Interesting article that mentions that since there are 2 antivirals developed there is no reason to keep smallpox reserves.
Title: TWN Briefing Note on Smallpox for WHO Executive Board (January 2013)
Publication date: January 25, 2013
Posting date: January 25, 2013
THIRD WORLD NETWORK BIOSAFETY INFORMATION SERVICE
Dear friends and colleagues
Re: TWN briefing note on smallpox for WHO Executive Board (January 2013)
Please find below a Third World Network briefing note on the issue of destruction of variola virus (smallpox) stocks. The Executive Board of the World Health Assembly, which is meeting in Geneva (21-29 January 2013), will consider the progress report on this issue.
After contentious discussions at the World Health Assembly (WHA) in 2011, with no agreement reached on setting a new date for destruction of the remaining live variola stocks held in WHO repositories in the US and Russia, the compromise was to postpone the decision until the 67th WHA in 2014. This despite a major health review from a public health perspective finding that there is no essential public health purpose remaining for retention of the virus. Further retention increases biosafety risks, including that of accidental escape from the laboratory.
The briefing note highlights the progress made in antivirals licensure, which should end any further justification for retention of variola virus stocks. It also raises concerns about approval of unnecessary, non-essential research projects involving live variola virus and the stagnation of efforts to improve the oversight of research. Previously, the WHA had to step in to stop experiments on genetic engineering of the variola virus.
It would be important to begin the process of preparation for fixing a destruction date now, in order to adopt a resolution to that effect at the 67th WHA.
Thus, at the 132nd Executive Board Meeting, Member States may wish to:
• Note that the progress towards licensure of antiviral drugs may shortly bring to an end any arguably essential public health purpose for retention of variola virus stocks, drawing further importance to reaching agreement on a prompt destruction date at the 67th WHA.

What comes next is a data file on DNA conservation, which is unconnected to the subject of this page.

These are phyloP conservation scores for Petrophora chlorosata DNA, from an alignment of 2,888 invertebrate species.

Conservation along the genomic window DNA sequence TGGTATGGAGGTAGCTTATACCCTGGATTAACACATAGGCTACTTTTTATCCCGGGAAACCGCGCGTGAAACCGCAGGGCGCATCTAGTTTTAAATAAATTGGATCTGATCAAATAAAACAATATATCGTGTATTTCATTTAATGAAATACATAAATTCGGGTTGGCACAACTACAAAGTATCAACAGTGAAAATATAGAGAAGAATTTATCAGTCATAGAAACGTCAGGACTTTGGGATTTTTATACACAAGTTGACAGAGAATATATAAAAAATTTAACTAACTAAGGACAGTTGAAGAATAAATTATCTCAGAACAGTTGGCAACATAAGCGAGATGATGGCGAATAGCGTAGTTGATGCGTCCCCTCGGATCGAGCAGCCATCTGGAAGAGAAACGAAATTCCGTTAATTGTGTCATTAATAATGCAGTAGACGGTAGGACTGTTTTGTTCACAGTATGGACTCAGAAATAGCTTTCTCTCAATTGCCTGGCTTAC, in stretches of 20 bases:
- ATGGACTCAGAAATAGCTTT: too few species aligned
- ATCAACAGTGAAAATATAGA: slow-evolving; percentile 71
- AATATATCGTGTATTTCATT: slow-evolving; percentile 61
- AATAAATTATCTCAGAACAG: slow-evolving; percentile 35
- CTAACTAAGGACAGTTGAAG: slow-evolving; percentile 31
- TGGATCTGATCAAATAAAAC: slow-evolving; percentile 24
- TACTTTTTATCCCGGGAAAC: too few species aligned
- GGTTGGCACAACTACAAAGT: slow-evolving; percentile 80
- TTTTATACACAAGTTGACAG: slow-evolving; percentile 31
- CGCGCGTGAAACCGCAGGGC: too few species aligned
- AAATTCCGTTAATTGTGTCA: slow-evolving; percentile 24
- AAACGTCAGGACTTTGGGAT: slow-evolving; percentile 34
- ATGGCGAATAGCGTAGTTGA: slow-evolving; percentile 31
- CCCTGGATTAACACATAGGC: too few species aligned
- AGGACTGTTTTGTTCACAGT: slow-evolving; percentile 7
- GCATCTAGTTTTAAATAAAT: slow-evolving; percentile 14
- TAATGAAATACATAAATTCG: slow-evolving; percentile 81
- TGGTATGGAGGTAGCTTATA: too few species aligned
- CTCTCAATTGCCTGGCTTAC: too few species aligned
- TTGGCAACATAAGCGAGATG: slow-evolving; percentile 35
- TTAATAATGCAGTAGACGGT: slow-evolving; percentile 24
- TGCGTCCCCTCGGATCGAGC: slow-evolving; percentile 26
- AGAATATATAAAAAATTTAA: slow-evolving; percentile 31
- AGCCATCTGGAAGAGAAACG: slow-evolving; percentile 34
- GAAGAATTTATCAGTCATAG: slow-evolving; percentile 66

• Underscore the importance of the AGIES, whose mandate has been continued by the Director-General following the 64th WHA, and conclusions of the AGIES in the major review (WHO/HSE/GAR/BDP/2010.4).
• Express concern over ACVVR’s approval of new research projects on elements of the WHA-authorized research program (e.g. diagnostics) whose goals have already been satisfied. Such unnecessary, non-essential projects cannot be permitted to interfere with a consensus to fix a date for virus destruction.
• Express concern about the stagnation of efforts to improve the transparency of the ACVVR, in particular the prompt reporting of its and its scientific subcommittee’s decisions, and to emphasize the committee’s openness in the interim before the 67th WHA.
Justification for the retention of smallpox virus stocks at WHO Repositories in the United States and Russia is thinner than ever before. In theory, the United States, Russia, and allies have never left the WHA’s consensus that the virus stocks will be destroyed. Officially, they are only in disagreement about fixing a destruction date. This prevarication has now spanned decades. With the imminent exhaustion of any plausible WHA-authorized reason for retention of virus stocks, it is important to begin the process of preparation for fixing a destruction date now, in order to adopt a resolution to that effect at the 67th WHA.